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Catalog Writing

posted: 11.19.12 by archived

It’s catalog season. My mailbox is slowly filling with these glossy little books. I pick through them for the other mail, and leave them to stack up in there. I wish there were a way to stop companies from mailing these catalogs to my house. It’s ironic: When you buy something online, the company then send you their catalog four times (or more) a year. Shopping online could have killed the catalog—but the opposite seems to be happening.

When I was a kid, I got a job delivering catalogs for a major department store. They were heavy as hell. I pulled them behind me in a cart. It took hours to complete the route. A friend from school had a route abutting mine, but he chucked all his catalogs in a dumpster and went off to play road hockey. He got paid the same amount that I did. I’m still not sure what the moral of that story is.

Instead of moving those catalogs out of the mailbox to the recycling bin right now, I’ll write a blog post. About catalogs. 

First, I want to link to an excellent rhetoric journal: Harlot. I strongly recommend that you check out this journal and consider using some of these articles in your rhetoric and writing classes.  Paul Muhlhauser and Kelly Bradbury have an excellent multimedia article in this journal called “How Genders Work: Producing the J.Crew Catalog.” The tongue-in-cheek “purpose” of their article is “to teach you J.Crew’s principles of how genders work so you can produce catalogs that will continue to teach our consumers about their places in the world and the clothing they need to succeed.” The article is in fact a strong critique of the writing, images, and design of the catalog. Great stuff. (I’d like to apply this same sort of analysis to the toy catalogs that so differently take aim at my son and daughter.)

I am also intrigued by the “Most Important Gift Catalog in the World,” the holiday catalog from Heifer International. Heifer is a charity that allows you to choose livestock or seeds to send to families or communities around the world. The charity has been vetted and received strong ratings from philanthropic reviewers and auditors. But the catalog itself deserves some analysis, because it seems that much of the appeal of Heifer is due to the pictures of children holding baby goats, hugging llamas, and petting geese. When I searched for critiques of the catalog, I also discovered that people are most upset that the money they donate might not directly go toward the water buffalo they thought they had bought. The animals, and the prices attached to them in the catalog, are largely symbolic. Why does that make people mad? How does that reveal what the catalog is actually selling, and what people actually want a charitable donation to do? Maybe I won’t recycle the Heifer catalog yet—instead I’ll bring it into class.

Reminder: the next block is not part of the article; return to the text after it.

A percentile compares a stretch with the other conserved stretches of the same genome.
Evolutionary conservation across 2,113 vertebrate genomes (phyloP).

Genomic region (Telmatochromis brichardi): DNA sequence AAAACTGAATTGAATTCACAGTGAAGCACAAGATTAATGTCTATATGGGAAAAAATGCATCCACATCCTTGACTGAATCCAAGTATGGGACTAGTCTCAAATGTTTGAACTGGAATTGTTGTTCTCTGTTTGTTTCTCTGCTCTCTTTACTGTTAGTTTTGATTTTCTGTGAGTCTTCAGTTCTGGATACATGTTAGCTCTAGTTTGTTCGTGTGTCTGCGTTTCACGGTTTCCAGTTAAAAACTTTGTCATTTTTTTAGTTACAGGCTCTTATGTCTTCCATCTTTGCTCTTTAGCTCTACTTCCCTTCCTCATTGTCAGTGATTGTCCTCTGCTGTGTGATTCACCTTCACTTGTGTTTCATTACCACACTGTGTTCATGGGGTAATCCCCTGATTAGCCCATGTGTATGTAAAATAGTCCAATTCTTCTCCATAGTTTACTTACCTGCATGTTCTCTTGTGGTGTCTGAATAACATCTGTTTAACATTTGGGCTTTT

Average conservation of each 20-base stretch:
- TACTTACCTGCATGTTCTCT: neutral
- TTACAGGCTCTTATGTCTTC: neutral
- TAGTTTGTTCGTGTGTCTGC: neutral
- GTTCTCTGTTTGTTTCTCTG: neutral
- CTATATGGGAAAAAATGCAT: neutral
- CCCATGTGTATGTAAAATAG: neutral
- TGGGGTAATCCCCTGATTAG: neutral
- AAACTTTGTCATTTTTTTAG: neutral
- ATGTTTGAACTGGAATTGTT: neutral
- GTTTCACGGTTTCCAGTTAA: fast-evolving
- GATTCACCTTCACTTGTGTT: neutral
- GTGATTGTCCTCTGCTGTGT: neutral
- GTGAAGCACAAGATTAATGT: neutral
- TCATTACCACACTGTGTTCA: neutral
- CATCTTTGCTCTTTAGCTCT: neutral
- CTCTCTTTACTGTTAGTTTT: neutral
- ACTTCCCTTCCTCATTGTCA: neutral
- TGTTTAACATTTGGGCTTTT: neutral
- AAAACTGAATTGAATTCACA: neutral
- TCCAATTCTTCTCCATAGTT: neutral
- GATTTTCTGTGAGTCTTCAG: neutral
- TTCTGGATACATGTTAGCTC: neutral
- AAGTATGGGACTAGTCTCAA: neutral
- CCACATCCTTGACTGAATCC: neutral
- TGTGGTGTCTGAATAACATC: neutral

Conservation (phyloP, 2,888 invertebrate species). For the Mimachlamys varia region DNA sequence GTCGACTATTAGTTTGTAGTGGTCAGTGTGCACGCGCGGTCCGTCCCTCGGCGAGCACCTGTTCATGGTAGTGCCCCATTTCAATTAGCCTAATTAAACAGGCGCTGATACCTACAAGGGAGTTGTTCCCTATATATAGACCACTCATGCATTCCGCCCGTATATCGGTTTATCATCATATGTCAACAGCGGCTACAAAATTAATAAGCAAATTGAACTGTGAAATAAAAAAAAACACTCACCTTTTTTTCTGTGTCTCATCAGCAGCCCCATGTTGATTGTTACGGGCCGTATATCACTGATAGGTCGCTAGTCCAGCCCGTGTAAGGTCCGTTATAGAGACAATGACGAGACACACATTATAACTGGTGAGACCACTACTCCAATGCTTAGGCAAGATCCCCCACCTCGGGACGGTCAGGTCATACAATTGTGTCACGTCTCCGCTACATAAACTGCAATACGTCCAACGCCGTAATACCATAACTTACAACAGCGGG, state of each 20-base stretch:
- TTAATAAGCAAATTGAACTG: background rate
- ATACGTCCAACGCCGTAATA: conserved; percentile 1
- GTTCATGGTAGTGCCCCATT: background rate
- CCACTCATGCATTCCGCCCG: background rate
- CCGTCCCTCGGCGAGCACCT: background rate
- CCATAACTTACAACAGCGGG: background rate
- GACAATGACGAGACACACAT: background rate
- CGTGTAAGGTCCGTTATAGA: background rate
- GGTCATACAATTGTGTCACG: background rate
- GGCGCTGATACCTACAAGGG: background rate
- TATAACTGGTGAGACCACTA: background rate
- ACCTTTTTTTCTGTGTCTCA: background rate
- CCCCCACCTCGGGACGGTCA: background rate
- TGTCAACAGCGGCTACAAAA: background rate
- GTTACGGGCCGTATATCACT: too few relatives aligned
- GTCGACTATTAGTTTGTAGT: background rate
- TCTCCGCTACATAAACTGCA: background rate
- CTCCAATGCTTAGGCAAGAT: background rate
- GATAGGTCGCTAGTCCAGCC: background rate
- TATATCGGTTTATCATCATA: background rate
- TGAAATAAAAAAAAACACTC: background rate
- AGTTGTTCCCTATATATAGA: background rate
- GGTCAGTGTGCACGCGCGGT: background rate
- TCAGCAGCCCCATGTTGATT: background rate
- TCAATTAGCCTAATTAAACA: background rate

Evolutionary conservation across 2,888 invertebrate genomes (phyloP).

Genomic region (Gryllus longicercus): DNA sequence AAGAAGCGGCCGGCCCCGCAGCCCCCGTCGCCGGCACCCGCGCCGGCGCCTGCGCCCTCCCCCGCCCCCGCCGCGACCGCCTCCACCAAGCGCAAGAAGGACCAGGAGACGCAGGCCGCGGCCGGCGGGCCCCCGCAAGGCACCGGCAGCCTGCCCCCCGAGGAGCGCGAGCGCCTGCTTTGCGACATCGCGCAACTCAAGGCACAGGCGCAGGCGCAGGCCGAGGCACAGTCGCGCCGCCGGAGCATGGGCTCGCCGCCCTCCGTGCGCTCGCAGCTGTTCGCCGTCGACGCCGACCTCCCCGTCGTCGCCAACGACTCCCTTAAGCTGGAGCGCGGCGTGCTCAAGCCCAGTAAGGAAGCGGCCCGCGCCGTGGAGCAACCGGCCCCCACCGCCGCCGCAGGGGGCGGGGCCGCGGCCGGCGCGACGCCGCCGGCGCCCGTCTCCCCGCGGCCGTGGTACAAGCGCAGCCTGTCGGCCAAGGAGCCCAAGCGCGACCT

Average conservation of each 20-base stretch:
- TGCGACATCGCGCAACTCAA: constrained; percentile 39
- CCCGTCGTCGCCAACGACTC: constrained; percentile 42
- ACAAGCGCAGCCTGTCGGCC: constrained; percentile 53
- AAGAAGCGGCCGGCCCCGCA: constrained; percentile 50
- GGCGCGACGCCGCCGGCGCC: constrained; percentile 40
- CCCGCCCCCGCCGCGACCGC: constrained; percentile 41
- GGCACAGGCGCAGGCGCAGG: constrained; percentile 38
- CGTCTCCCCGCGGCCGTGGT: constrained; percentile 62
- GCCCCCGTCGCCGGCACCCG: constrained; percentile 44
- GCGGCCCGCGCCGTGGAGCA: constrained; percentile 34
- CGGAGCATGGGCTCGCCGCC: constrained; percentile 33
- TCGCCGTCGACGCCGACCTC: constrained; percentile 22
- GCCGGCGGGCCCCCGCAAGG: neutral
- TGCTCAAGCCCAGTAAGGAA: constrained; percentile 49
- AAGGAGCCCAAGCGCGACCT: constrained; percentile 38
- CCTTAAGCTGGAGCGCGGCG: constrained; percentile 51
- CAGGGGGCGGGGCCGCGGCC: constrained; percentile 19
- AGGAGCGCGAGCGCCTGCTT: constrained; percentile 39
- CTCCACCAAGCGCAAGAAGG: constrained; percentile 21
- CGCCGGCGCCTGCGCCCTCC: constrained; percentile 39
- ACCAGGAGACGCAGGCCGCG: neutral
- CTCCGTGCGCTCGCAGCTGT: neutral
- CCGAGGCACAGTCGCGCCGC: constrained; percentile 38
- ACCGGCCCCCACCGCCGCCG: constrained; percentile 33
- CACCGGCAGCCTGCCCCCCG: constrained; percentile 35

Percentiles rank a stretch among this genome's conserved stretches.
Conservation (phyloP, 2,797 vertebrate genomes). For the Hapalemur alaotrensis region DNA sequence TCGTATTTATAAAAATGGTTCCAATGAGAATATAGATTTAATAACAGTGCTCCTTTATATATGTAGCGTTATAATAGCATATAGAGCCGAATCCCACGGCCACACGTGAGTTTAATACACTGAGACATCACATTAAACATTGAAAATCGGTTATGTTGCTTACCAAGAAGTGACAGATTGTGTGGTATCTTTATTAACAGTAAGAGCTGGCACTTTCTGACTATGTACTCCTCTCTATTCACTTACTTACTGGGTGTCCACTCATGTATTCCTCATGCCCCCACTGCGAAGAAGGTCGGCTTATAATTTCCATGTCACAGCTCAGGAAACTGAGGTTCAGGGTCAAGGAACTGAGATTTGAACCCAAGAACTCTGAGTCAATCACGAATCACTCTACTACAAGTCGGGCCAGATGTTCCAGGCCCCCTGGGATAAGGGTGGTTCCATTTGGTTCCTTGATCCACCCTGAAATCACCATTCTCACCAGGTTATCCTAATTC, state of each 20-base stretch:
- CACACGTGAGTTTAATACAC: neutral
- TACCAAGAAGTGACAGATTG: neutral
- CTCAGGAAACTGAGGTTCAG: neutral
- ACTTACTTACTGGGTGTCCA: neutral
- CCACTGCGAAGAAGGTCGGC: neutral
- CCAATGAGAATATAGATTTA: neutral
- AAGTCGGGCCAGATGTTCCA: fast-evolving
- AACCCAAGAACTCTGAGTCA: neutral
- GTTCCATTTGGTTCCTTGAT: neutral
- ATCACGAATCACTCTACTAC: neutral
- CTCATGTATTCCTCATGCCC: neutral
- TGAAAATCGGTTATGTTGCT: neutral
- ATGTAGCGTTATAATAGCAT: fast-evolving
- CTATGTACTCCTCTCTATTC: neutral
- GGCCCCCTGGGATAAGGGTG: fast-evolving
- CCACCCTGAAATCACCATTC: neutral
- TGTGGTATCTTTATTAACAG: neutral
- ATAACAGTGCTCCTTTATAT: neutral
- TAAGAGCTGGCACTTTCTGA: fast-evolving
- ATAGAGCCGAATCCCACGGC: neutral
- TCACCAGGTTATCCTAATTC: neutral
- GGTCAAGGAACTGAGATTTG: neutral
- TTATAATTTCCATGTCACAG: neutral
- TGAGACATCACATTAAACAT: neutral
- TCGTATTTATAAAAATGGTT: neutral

Finally, a discussion of catalogs, writing, and rhetoric simply wouldn’t be complete without mentioning the J. Peterman catalog, made famous on Seinfeld but also a real company. For years I have been bringing product descriptions from this catalog into class. The writing gives products inflated character and life. It’s lots of fun to emulate this style with students. If this goes over well, then you also might look for some examples of the wildest catalog of all time: George Leonard Herter’s sporting goods catalog, written about in the New York Times.


Categories: Jay Dolmage
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